R.E.M. broke up last week.
In some ways, this reminds me of when Michael Jordan retired from the Washington Wizards. When he left the Chicago Bulls (for the second time) was far more relevant to pop culture. He just sort of hung around for a few years after his peak, much as he insisted he’d never do. It must be just that hard to leave the game. Any game.
R.E.M., consisting originally of Michael Stipe, Bill Berry, Mike Mills, and Peter Buck, was a force in music for a long time. Yes, they were around for 31 years, but they were most influential in the ’80s and ’90s. Had they called it quits in the mid-nineties, it would’ve been enormous news. Now, it feels like what it’ll feel like when Pearl Jam finally disbands.
Or when I saw a poster of Laura Dern in an upcoming TV show. “Laura Dern’s still alive?”
In fact, the news of Bill Berry’s departure in 1997 hit me harder at the time, especially the way Stipe delivered it: “For me, Mike, and Peter, as R.E.M., are we still R.E.M.? I guess a three-legged dog is still a dog. It just has to learn to run differently.”
And I’m not dogging them now. Michael Stipe and the boys hung around because they love making music.
I once detailed the most influential albums in my life. The blog post continues to get a surprising number of hits. Surprising to me because it’s something I thought would interest only me but perhaps that’s the reason it resonates with people. As it’s been said, “That which is most personal is most general.”
From that post, The Record of Records, I wrote about R.E.M.:
It’s not worth it to list every REM album, but suffice it to say that they became my first favorite band. They’re #3 today (behind The Beatles and Led Zeppelin.). Out of Time was just phenomenal, so I proceeded to buy all their albums. My favorites are Document and Life’s Rich Pageant.
At some point in time, I’ll write extensively about the year 1980. I think it was the most important inflection point in modern American history (if I’m defining “modern” as Post-World War II). Everything changed. To me, that’s when the shift from classic to modern rock occurred. The roots were being laid as early as 1978, but that marked the rise of what would become known as the alternative scene, led by bands such as R.E.M., Depeche Mode, and The Cure.
(And for the record, I’ve always hated describing “Alt” as a genre. To me, Alternative is a philosophy – it’s the anti-mainstream. Once it itself became popular, it ceased to be Alternative. I get what people mean when they refer to songs as Alt, but the best moniker is Modern Rock.)
And nobody captured or defined this sound better than R.E.M. I was into them pretty hard-core during my later middle school and early high school years. I owned all of their albums and continued to buy them through New Adventures in Hi-Fi. I liked that album, but because I didn’t love it, I sort of abandoned them.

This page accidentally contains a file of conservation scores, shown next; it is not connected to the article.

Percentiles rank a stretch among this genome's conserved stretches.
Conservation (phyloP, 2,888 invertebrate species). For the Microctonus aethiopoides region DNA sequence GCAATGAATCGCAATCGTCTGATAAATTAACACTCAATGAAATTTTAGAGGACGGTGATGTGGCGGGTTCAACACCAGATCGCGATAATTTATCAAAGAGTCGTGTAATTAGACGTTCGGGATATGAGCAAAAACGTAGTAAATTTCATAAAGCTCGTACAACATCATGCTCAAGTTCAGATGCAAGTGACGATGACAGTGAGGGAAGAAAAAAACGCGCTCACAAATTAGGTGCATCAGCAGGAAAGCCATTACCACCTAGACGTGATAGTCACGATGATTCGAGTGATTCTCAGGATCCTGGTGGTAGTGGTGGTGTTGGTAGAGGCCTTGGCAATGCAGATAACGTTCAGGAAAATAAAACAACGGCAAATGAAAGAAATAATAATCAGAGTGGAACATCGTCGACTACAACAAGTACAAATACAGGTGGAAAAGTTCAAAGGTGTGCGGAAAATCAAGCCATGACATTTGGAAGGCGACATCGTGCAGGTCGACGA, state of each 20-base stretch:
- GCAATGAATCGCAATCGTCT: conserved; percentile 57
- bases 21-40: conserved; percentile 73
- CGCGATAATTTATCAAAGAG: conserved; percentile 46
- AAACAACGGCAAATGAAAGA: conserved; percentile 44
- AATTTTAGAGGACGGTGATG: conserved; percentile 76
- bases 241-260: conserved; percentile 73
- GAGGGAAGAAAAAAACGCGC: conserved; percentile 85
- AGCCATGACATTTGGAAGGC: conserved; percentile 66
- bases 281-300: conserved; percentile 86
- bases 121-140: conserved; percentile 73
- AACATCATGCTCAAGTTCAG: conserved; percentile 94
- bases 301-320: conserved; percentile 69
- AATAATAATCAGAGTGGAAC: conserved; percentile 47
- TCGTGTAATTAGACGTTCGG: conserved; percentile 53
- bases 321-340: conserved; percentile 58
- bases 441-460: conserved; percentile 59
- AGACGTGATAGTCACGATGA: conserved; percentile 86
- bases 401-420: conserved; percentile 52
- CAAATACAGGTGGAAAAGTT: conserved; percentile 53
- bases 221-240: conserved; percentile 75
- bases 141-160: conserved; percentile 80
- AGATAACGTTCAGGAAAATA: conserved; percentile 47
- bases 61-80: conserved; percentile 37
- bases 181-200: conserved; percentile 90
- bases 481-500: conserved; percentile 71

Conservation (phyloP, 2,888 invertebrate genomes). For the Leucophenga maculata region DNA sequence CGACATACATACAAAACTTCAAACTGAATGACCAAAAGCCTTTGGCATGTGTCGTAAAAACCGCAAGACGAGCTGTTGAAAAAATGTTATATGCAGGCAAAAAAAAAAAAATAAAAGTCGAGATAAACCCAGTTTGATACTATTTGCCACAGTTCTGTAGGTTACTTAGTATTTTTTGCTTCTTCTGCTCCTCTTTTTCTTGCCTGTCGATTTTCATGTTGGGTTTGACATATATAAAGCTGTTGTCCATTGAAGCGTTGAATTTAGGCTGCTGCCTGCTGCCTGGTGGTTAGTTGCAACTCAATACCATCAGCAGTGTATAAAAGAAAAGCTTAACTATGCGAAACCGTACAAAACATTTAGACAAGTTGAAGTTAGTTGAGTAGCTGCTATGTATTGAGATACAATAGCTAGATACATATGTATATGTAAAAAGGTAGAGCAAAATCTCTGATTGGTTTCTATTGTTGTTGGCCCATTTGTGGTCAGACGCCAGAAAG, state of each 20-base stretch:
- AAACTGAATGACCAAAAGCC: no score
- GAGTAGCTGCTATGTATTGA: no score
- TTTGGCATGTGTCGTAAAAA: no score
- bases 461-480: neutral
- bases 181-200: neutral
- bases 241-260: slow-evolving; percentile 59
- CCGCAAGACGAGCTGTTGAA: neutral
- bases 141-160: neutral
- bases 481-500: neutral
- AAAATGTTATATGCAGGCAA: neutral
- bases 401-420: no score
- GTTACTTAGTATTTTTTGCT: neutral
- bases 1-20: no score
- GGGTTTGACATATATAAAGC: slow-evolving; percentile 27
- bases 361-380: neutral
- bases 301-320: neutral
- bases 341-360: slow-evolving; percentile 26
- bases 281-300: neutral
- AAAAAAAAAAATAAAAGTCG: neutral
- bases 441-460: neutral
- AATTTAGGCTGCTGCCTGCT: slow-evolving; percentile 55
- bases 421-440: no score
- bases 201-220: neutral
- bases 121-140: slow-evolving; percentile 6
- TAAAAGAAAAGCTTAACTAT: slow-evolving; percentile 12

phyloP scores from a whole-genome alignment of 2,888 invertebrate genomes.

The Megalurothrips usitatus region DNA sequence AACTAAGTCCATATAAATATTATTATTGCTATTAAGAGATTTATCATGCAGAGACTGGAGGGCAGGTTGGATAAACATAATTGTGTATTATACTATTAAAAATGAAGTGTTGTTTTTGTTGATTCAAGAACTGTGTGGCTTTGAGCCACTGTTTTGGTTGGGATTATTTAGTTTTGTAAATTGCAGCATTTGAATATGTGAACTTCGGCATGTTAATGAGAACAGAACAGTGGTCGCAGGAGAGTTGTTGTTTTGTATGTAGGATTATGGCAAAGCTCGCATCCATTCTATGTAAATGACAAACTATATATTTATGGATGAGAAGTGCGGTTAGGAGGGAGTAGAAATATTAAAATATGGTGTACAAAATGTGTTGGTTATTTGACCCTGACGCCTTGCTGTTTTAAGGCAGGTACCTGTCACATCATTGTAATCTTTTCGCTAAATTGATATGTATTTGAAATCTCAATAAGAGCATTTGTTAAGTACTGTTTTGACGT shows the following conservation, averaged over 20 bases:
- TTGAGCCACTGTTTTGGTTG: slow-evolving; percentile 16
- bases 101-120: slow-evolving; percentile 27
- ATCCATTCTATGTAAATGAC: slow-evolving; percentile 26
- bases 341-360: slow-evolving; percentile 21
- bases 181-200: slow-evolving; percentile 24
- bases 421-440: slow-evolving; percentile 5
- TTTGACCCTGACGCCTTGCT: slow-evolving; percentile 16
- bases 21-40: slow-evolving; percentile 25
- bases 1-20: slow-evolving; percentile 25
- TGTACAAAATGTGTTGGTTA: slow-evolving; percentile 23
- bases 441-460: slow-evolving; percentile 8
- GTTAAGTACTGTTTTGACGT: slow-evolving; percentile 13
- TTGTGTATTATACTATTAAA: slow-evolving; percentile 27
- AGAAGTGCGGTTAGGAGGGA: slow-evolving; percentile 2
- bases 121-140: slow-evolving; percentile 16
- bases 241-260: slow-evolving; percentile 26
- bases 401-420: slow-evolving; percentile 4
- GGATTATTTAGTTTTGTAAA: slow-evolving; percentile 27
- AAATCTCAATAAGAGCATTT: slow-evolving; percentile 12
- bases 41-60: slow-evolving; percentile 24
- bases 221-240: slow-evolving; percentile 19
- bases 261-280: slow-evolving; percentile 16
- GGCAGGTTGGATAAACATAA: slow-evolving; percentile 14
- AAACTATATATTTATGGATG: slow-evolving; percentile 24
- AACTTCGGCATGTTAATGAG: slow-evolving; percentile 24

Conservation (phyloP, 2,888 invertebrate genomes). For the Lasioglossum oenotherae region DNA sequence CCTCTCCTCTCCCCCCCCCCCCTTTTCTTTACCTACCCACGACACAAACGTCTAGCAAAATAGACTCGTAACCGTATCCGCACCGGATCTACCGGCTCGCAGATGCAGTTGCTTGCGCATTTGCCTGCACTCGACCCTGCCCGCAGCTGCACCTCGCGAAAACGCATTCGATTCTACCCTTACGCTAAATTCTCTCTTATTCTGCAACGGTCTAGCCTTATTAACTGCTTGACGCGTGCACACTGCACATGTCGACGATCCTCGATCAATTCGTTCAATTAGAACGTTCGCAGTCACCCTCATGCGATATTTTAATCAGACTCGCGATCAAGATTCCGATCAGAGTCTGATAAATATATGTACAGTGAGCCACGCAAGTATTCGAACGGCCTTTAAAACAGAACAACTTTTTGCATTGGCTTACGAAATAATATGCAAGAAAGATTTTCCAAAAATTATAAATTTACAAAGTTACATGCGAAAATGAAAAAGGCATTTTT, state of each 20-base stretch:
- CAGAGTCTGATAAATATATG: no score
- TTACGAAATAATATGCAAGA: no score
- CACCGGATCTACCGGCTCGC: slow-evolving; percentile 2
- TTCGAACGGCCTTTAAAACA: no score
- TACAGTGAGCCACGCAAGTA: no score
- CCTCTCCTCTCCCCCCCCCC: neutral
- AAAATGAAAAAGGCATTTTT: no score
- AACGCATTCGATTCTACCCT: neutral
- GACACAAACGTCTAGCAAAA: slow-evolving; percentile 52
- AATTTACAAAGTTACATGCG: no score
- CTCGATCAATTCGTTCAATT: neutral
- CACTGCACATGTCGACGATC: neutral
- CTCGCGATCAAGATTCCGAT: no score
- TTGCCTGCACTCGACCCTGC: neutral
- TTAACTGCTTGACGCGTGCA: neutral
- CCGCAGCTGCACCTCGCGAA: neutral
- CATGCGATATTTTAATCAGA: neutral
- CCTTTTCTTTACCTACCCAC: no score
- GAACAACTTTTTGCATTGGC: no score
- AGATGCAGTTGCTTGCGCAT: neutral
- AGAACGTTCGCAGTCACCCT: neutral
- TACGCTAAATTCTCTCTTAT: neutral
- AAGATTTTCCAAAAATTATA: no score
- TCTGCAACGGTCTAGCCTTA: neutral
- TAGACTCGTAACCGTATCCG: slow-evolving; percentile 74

I never saw them live, but that’s not saying much – I’m not a big concert guy. I kinda wish I would’ve seen ’em, much like U2 or The Rolling Stones, but my life feels complete even if this never happens.
The album I’m most proud to own is actually their first EP on vinyl, Chronic Town. My friend, Bill Johnson, was the first person who got me into them (although I had friends such as Rohit Chandra, Sachin Waikar, Laura Biancke, Jen Mayer, Lena Powers, Hope Hardy, and Trisha Gille who loved them, too) and he did it by playing the cassette tape for me in my car. I loved it. Before that, I used to get R.E.M. mixed up with REO Speedwagon. Ouch. I apologize to all involved for that one. Obviously, it was the similarity in their names. In any case, I couldn’t fight that feeling.
Years later, my friend Aaron Minch, who got me into The Beatles, showed me that he had the CT record. He could sense how badly I wanted it so he gave it to me out of the goodness of his own heart. I thought of it as karma, since years earlier, I had done the same with Garage Days. I love Metallica but my freshman year roommate, Jon Schreiner, LOVED Metallica, so I gave him the CD. What goes around comes around.
I always followed Stipe and his antics. I read a lot of his quotes and admired the fact that he found “love songs odious.” True, because I think the only song of theirs with “love” in the title is “The One I Love,” which I just put on a mix CD. (Hadn’t made a mix CD in years. It’s all playlists these days. CDs were definitely easier to make than mix tapes. Wonder if peeps back in the day used to make mix records? Bought a press and all? THAT would be romantic.)
Because this is a Rajiv blog post, I must provide you with lists. So, here are my lists…
TOP 10 FAMOUS SONGS I LIKED
- “Superman” (cover)
- “Fall on Me”
- “Losing My Religion” – Hey, it’s “the hit of the century.”
- “Orange Crush”
- “Radio Free Europe” – Ranked #2 on iconic Cincinnati mod rock station 97X’s top 500 list, second only to “How Soon Is Now?” by The Smiths. I love that song but, to me, RFE is the anthem. I’d have put it #1.
- “(Don’t Go Back to) Rockville”
- “Everybody Hurts”
- “Strange Currencies”
- “I Walked with a Zombie” (cover)
A FEW FAMOUS SONGS I DIDN’T LIKE
- “Stand” – Couldn’t stand it. In fact, aside from “Orange Crush,” I never got into Green.
- “Pop Song 89” – Ditto.
- “Shiny Happy People” – Enh. My friend Eric Thorlin pointed out this song was done in jest. Note the track listing (which became a signature file for me)… “Shiny Happy People” “Belong” “Half a World Away.”
TOP 10 NOT-SO-FAMOUS SONGS (NON-SINGLES) I LIKE
- “Carnival of Sorts (Box Cars)”
- “Pretty Persuasion”
- “Swan Swan H”
- “Oddfellows Local 151”
- “Half a World Away”
- “Country Feedback”
- “Gardening at Night”
- “Pale Blue Eyes” (remake)
- “Begin The Begin”